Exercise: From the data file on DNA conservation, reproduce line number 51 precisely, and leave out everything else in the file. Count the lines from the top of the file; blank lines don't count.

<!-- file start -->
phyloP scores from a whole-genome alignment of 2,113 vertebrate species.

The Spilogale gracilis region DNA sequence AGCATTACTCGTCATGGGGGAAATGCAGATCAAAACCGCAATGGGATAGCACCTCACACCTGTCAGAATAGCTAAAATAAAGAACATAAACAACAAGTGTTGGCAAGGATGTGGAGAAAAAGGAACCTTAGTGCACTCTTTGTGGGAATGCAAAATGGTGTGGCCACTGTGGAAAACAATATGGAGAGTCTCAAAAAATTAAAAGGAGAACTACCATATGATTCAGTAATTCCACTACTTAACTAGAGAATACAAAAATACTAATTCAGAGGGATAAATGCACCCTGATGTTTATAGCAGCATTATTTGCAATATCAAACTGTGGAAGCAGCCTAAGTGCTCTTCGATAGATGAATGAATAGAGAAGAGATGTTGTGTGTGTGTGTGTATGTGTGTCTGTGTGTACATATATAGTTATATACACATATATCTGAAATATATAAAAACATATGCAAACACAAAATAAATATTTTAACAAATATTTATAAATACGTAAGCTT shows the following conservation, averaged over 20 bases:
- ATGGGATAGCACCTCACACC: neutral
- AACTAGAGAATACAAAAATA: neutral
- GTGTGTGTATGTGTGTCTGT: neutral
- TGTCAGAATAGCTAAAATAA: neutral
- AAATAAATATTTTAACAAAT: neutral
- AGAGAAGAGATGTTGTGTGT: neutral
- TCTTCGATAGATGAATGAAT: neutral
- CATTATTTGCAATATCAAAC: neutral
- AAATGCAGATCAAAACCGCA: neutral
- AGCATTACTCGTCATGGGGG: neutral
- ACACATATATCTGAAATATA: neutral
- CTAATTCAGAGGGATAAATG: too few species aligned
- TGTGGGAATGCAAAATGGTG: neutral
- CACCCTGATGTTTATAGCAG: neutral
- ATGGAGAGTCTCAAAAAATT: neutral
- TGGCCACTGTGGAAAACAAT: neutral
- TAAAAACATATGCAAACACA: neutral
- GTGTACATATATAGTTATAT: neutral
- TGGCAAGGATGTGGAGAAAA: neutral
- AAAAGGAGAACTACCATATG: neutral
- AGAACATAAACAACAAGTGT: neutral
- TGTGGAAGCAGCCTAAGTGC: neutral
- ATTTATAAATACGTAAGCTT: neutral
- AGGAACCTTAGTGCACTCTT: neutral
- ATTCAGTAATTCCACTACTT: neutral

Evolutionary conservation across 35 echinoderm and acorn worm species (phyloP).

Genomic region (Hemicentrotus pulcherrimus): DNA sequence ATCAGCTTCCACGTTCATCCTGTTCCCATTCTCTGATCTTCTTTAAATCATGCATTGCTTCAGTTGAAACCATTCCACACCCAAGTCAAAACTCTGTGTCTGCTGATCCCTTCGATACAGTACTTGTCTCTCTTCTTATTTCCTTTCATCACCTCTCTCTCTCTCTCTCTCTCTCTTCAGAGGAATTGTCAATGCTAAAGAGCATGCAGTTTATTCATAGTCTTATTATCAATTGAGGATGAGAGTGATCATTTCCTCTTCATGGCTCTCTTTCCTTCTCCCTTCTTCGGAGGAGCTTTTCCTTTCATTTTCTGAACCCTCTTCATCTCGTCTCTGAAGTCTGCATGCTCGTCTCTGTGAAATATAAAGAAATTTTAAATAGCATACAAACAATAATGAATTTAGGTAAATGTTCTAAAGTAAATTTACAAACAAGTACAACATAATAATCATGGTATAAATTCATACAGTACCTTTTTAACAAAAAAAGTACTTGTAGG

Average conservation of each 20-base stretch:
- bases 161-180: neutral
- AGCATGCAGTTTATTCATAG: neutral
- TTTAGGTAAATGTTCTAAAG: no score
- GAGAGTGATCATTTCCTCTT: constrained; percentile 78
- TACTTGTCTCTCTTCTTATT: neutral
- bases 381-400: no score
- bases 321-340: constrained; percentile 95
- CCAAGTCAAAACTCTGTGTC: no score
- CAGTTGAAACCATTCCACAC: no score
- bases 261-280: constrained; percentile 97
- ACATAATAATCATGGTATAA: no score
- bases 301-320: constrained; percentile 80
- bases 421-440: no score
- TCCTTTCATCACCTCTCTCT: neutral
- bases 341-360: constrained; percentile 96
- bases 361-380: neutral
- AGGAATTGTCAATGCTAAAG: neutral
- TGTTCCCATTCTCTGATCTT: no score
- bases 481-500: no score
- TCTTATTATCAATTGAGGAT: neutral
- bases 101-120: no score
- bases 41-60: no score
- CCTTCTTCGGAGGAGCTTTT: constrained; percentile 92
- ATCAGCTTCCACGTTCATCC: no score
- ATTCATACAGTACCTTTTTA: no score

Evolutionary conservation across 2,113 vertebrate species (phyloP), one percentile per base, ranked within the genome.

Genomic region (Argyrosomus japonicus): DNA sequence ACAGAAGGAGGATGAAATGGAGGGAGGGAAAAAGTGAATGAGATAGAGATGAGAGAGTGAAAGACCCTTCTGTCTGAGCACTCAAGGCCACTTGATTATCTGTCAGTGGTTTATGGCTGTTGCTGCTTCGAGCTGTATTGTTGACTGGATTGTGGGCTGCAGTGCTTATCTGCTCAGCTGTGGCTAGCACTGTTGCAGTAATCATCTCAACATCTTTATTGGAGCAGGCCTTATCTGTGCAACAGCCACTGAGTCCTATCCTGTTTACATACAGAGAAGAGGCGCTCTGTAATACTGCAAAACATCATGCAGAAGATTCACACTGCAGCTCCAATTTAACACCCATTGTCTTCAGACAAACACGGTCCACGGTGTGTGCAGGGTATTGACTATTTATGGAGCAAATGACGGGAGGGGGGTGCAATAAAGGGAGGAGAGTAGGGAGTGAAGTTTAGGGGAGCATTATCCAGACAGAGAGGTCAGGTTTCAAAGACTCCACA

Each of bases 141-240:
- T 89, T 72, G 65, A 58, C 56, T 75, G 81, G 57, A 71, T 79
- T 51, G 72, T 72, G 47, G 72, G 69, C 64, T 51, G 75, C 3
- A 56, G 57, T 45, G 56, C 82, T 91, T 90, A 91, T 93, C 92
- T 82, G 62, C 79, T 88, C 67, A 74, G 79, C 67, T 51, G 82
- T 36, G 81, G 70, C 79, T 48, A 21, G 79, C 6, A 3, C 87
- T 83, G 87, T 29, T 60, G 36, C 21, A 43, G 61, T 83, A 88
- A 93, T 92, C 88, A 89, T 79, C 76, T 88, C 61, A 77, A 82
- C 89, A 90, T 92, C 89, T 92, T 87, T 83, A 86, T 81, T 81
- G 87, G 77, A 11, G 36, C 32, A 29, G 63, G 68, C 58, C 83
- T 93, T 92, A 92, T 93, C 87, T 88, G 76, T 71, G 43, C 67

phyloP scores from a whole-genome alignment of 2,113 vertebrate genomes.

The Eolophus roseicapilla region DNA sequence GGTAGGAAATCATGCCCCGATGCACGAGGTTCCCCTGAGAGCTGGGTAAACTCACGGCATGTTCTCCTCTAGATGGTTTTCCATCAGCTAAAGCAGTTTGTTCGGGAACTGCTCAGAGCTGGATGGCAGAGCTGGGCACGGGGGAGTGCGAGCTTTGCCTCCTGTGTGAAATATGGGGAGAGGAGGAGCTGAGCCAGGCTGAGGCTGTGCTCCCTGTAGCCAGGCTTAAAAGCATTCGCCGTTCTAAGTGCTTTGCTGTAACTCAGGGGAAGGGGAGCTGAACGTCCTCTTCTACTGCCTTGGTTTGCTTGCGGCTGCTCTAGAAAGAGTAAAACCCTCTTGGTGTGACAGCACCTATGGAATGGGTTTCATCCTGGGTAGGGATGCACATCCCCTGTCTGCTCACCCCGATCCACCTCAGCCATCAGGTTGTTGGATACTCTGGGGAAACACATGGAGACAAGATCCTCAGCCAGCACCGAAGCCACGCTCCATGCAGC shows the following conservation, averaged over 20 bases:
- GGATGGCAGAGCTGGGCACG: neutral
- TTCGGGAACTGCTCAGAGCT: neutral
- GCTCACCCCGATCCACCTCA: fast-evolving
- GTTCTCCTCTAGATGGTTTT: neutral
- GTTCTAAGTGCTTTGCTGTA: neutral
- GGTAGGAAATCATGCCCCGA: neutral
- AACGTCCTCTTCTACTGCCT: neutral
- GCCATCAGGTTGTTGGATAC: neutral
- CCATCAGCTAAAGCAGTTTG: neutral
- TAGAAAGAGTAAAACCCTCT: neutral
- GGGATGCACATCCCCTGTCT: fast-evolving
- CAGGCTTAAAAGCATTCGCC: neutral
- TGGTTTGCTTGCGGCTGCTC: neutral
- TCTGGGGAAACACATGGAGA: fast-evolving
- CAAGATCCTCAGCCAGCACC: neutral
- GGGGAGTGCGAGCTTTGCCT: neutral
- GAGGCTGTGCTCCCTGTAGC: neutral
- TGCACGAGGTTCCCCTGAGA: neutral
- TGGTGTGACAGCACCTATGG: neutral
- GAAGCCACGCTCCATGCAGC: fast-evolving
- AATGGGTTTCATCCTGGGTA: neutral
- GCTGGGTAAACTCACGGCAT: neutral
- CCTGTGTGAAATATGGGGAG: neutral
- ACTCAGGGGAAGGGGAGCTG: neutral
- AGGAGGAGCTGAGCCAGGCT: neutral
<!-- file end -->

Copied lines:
- bases 101-120: no score